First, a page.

To back up that statement, Cruz produced Gupta’s written testimony last year to the Senate Judiciary Committee — falsely claiming that it proves she “advocates abolishing the police, explicitly, unequivocally, with no wiggle room.”
At a June 16, 2020 hearing on police use of force and community relations, Gupta testified as president and CEO of the Leadership Conference on Civil and Human Rights. And she provided a written statement to the committee.
But no fair reading of that statement would lead one to conclude she was advocating “abolishing the police.”
Gupta touted a 2019 report by the Leadership Council Education Fund “outlining proposals to help build trust between communities and police departments, restore confidence, and reimagine a new paradigm of public safety.”
“While front-end systems changes are important,” she wrote, “it is also critical for state and local leaders to heed calls from Black Lives Matter and Movement for Black Lives activists to decrease police budgets and the scope, role, and responsibility of police in our lives.”
Gupta, June 16, 2020: Ultimately, it is becoming clear that Congress must redirect government dollars away from policing practices rooted in the criminal-legal system and the carceral state, and toward policy goals that reflect a vision of public safety that promotes community health and safety. Many crises that currently involve a police response, and which too often lead to mistreatment and increased mistrust, would be better handled through more mental health providers, social workers, victim advocates, drug treatment professionals, educators, gun violence interrupters, and others who can serve community needs in a non-punitive capacity. Providing more federal resources to tackle issues such as homelessness, mental health, unemployment, disabilities, underfunded schools, disparities in health care and nutrition, and the lasting effects of redlining may be beyond the scope of today’s hearing, but they will have a far greater and more lasting impact in making communities safer.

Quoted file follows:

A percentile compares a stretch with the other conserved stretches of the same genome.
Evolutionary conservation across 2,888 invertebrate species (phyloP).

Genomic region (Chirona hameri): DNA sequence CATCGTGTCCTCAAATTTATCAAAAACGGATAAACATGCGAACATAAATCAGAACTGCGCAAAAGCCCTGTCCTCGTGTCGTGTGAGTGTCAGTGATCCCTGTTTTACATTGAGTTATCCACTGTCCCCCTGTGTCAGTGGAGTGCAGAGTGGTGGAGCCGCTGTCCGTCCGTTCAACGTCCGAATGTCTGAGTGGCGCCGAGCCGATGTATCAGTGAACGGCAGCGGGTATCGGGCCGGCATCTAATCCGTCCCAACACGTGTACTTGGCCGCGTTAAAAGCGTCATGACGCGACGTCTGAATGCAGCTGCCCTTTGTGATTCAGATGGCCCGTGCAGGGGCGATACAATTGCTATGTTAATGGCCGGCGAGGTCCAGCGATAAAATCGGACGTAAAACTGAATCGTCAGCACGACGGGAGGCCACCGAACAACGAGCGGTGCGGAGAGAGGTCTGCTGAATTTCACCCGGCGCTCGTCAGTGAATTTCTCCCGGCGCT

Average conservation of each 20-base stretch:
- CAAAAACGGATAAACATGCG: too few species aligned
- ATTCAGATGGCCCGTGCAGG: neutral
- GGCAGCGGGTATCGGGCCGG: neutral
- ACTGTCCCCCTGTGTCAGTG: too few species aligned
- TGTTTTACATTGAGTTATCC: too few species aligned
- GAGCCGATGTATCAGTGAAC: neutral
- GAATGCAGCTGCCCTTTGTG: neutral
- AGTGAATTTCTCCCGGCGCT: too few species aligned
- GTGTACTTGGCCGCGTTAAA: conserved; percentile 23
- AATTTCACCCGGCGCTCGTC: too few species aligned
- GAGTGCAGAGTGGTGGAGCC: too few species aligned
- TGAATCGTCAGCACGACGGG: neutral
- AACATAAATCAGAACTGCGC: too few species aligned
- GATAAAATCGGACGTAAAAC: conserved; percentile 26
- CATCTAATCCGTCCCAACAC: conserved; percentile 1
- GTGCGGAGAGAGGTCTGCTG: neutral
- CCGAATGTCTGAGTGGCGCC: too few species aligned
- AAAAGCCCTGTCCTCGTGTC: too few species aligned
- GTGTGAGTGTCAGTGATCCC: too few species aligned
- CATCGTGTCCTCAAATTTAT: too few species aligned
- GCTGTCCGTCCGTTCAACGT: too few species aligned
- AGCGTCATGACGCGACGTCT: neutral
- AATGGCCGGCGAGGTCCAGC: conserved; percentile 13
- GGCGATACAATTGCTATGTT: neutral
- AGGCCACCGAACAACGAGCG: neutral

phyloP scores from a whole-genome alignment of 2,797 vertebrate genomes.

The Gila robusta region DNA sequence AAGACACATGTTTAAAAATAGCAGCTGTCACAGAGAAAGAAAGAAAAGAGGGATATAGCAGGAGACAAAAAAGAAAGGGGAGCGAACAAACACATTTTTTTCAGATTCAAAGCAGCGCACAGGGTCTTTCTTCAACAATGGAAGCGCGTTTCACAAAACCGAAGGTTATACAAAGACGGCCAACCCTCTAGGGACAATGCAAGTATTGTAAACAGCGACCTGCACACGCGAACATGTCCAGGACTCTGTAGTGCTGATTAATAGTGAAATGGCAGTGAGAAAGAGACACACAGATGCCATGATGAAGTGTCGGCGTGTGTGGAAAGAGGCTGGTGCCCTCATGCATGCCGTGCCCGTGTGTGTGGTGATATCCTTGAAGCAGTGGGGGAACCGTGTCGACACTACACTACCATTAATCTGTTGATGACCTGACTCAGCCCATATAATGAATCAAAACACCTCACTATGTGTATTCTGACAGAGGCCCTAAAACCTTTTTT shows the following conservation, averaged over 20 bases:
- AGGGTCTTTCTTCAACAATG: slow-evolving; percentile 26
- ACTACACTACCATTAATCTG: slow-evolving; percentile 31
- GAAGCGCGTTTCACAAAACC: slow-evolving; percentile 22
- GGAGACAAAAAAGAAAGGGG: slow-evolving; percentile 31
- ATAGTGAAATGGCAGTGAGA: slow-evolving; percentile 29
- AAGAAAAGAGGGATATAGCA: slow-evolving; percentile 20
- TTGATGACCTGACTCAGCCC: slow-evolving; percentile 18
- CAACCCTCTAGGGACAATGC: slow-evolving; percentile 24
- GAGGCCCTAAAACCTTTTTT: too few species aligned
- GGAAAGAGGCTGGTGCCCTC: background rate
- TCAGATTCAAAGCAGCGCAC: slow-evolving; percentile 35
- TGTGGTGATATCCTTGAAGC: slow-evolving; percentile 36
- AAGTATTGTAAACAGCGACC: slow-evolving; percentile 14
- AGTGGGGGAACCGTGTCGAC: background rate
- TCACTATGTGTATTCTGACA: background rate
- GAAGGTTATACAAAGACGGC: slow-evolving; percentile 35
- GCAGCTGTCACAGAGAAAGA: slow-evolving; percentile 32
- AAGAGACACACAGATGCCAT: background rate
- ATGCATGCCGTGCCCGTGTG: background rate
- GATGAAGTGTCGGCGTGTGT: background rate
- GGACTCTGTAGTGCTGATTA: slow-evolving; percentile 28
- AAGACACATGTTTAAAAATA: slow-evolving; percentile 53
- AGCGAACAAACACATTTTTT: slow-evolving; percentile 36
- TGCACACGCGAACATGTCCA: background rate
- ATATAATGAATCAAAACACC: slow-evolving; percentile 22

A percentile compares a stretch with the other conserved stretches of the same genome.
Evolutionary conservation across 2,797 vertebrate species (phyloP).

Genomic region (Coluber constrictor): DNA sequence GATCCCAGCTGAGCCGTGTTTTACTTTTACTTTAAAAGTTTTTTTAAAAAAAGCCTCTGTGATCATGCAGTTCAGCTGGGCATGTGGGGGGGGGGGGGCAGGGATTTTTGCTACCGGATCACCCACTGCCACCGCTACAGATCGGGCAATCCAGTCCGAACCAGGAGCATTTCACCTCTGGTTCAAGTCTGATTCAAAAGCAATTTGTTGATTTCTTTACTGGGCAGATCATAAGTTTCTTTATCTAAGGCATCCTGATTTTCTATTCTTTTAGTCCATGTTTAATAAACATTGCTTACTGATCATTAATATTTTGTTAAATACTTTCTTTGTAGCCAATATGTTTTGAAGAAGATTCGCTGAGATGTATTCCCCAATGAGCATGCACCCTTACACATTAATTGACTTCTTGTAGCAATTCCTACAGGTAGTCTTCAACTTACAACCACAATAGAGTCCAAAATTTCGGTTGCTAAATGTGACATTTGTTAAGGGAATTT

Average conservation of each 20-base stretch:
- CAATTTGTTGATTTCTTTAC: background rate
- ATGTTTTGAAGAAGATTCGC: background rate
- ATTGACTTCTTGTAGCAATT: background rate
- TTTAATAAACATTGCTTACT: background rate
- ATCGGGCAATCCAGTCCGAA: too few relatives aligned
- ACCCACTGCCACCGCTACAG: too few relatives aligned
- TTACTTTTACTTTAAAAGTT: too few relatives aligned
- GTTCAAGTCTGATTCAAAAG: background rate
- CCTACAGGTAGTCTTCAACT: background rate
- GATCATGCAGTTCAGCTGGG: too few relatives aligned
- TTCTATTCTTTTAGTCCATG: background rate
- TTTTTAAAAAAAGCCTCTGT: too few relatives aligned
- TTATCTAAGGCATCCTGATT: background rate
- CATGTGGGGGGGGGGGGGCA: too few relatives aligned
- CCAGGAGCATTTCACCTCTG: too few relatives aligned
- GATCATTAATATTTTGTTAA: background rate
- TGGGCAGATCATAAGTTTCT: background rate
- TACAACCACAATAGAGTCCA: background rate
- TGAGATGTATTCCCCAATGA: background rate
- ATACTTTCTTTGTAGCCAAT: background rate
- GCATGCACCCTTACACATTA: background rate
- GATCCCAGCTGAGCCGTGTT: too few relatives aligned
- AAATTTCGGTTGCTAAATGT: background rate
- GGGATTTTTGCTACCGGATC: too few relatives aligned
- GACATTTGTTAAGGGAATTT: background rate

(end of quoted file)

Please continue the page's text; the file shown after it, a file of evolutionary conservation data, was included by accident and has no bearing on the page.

That is not abolishing police. That is changing some aspects of policing and steering some — but not all — police resources to social programs designed to lessen the need for police intervention.
“This moment of reckoning requires leaders, together with communities, to envision a new paradigm for public safety that respects the human rights of all people,” Gupta wrote. “That means not just changing policing practices, but shrinking the footprint of the criminal legal system, including police, in Black and Brown people’s lives. And it means shifting our approach to public safety away from exclusive investments in criminalization and policing, toward investments in economic opportunity, education, health care, and other public benefits. This paradigm not only furthers equity, but also constitutes effective policy: When we stop using criminal ‘justice’ policy as social policy, we make communities safer and more prosperous.”
During her confirmation hearing on March 9, however, Gupta said she does not support defunding the police.
“I do not support defunding the police,” Gupta said. “I have, in fact, spent my career advocating where it’s been necessary for greater resources for law enforcement and things like body-worn cameras, officer wellness and safety programs, and any number of measures.”
A spokesman for the Biden-Harris transition told the Washington Post Fact Checker that Gupta spoke at the June 2020 committee hearing “on behalf of her organization to reflect the consensus position among civil rights groups — not in her personal capacity — and has never personally supported defunding the police in any sense.” The Post determined she had “reversed herself” on the defunding issue.
Regardless, we could find no instance of her calling for “abolishing the police.”
Clarke’s Newsweek Op-Ed
On June 11, 2020, Clarke penned an op-ed for Newsweek that ran under the headline, “I Prosecuted Police Killings. Defund the Police—But Be Strategic.”
Cruz claimed the op-ed “explicitly advocated abolishing the police,” but again it advocated for changes well short of abolishing policing.